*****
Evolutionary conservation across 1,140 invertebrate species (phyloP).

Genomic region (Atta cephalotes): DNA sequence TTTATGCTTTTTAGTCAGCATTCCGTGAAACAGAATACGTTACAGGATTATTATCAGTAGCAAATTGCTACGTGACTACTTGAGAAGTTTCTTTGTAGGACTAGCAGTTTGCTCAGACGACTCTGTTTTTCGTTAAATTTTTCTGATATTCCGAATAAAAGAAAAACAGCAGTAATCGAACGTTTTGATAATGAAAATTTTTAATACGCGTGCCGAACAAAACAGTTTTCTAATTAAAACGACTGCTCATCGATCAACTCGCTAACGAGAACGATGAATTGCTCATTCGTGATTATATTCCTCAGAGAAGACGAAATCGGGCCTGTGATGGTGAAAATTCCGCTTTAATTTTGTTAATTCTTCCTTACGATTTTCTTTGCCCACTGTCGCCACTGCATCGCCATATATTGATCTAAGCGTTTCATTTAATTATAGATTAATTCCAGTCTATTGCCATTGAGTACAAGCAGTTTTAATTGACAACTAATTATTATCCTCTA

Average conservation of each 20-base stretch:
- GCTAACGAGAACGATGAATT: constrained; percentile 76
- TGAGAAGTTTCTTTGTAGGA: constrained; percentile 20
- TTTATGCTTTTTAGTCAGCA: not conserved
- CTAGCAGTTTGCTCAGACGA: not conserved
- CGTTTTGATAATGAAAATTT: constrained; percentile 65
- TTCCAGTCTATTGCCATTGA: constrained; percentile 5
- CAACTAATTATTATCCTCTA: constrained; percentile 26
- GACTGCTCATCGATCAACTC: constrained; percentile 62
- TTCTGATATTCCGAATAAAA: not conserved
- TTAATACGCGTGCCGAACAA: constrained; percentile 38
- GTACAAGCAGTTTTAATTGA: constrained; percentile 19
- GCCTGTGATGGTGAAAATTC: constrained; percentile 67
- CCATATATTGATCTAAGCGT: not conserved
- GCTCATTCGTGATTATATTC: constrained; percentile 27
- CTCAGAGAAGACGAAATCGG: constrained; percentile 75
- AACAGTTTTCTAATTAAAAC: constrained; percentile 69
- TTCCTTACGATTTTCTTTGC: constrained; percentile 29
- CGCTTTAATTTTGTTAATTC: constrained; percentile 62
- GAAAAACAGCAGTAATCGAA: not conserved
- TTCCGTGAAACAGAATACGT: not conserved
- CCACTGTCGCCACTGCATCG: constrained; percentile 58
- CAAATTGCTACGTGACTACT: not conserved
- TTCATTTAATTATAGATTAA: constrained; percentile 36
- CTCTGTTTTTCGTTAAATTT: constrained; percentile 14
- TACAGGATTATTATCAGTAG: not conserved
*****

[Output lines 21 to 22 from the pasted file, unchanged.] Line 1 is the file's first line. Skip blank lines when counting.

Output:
- CGCTTTAATTTTGTTAATTC: constrained; percentile 62
- GAAAAACAGCAGTAATCGAA: not conserved